Weaning off China

Source: BY MATTHEW CHOI, Politico • Posted: Monday, June 21, 2021

The Biden administration is mulling a ban on polysilicon imports from Xinjiang, responding to calls to confront allegations of forced labor and other human rights violations against Muslim ethnic minorities in the Chinese autonomous region, POLITICO’s Kelsey Tamborrino and Gavin Bade report. The ban would grant Customs and Border Protection authority to seize the crucial solar components at ports if it suspects they were made with forced labor.

The exact enforcement strategy still isn’t clear, but the agency was not shy in implementing a similar ban on cotton products from the region, requiring companies to prove cotton fibers are not from Xinjiang.

Advocates and lawmakers have long been pushing for the action against Xinjiang. The State Department has labeled Beijing’s actions in the region a genocide, and the Chinese government strictly limits information and other accountability measures in the area.

A school in Xinjiang covered in pro-China slogans

Pro-China slogans cover a school in Xinjiang. The region has come under the spotlight amid allegations of human rights abuses against Muslim ethnic minorities. | Ng Han Guan/AP Photo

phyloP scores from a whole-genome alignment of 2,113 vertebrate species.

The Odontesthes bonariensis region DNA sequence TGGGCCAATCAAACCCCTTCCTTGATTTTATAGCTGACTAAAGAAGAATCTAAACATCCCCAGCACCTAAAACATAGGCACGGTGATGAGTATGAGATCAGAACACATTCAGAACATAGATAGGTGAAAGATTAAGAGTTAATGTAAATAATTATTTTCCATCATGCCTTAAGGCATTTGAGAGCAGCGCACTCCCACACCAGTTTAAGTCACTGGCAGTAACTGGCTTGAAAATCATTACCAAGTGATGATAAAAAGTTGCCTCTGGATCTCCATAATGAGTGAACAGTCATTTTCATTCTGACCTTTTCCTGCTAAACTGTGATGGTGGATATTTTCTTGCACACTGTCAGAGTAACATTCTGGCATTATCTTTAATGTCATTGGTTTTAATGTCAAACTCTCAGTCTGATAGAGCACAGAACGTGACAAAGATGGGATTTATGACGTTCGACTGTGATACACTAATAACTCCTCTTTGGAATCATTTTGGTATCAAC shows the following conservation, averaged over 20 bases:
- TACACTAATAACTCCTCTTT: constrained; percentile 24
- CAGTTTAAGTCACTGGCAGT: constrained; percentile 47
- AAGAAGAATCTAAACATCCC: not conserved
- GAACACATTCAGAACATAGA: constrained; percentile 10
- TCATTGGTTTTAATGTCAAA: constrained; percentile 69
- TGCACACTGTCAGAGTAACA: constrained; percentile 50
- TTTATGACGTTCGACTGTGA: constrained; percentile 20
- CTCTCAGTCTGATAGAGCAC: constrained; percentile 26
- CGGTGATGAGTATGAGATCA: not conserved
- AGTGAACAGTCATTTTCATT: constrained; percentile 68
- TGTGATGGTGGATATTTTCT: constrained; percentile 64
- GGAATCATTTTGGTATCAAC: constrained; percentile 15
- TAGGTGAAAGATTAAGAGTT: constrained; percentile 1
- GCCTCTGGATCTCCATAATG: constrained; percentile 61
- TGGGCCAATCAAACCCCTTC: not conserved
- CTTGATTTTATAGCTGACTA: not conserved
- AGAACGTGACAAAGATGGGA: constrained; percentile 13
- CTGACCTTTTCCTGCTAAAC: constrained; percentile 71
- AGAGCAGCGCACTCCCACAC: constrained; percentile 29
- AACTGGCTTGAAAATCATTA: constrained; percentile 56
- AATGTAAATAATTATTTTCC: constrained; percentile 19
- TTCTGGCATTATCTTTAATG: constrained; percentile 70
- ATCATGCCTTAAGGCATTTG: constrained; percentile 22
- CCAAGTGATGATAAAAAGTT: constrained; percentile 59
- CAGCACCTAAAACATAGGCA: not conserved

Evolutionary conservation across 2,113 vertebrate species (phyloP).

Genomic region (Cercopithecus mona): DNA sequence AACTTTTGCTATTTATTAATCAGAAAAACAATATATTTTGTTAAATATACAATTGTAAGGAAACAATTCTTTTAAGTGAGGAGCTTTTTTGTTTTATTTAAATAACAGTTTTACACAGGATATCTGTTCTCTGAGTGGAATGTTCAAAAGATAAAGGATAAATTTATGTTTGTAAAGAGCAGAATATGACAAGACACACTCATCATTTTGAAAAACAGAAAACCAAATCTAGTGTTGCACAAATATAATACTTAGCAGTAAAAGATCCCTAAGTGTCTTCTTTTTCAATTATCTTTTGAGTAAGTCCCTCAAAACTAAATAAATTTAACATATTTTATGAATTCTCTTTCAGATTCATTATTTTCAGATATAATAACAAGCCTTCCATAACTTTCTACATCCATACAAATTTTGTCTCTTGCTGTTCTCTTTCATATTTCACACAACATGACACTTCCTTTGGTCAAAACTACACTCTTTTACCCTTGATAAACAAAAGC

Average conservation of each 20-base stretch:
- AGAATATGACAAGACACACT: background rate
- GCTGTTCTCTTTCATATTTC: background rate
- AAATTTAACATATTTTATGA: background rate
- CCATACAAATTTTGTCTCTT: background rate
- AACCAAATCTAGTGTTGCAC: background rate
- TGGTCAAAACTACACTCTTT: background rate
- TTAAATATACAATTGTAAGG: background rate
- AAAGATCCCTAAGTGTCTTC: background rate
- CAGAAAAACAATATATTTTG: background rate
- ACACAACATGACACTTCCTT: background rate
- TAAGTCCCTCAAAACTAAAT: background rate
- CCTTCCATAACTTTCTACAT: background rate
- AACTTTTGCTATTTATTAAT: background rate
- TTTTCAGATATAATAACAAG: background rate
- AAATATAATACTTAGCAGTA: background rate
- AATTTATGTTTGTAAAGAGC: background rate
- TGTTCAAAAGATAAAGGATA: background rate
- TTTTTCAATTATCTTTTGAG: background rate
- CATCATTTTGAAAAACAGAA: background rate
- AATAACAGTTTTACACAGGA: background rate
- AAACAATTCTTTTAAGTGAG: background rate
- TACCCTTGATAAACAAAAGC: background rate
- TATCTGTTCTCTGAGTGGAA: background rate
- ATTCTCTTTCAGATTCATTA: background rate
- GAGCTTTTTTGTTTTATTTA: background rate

But the ban could wrinkle President Joe Biden’s green-energy goals, with Xinjiang supplying about half of the global polysilicon supply. And the strained supply chain is already slowing projects and raising costs for solar manufacturers. Still, SEIA President and CEO Abigail Ross Hopper told Kelsey and Gavin that the industry is bracing itself for whatever action the administration takes as it leads its own push away from reliance on Xinjiang.

Rep. Dan Kildee, who has been calling for action on Xinjiang, said the moral imperativetrumps concerns over temporary supply chain bumps. “First of all, prices are going to be a function of a lot of different variables. One, scale and volume, and the other is certainty,” he said. “But third, and probably most importantly, the lowest price coming from slave labor is not justifiable.”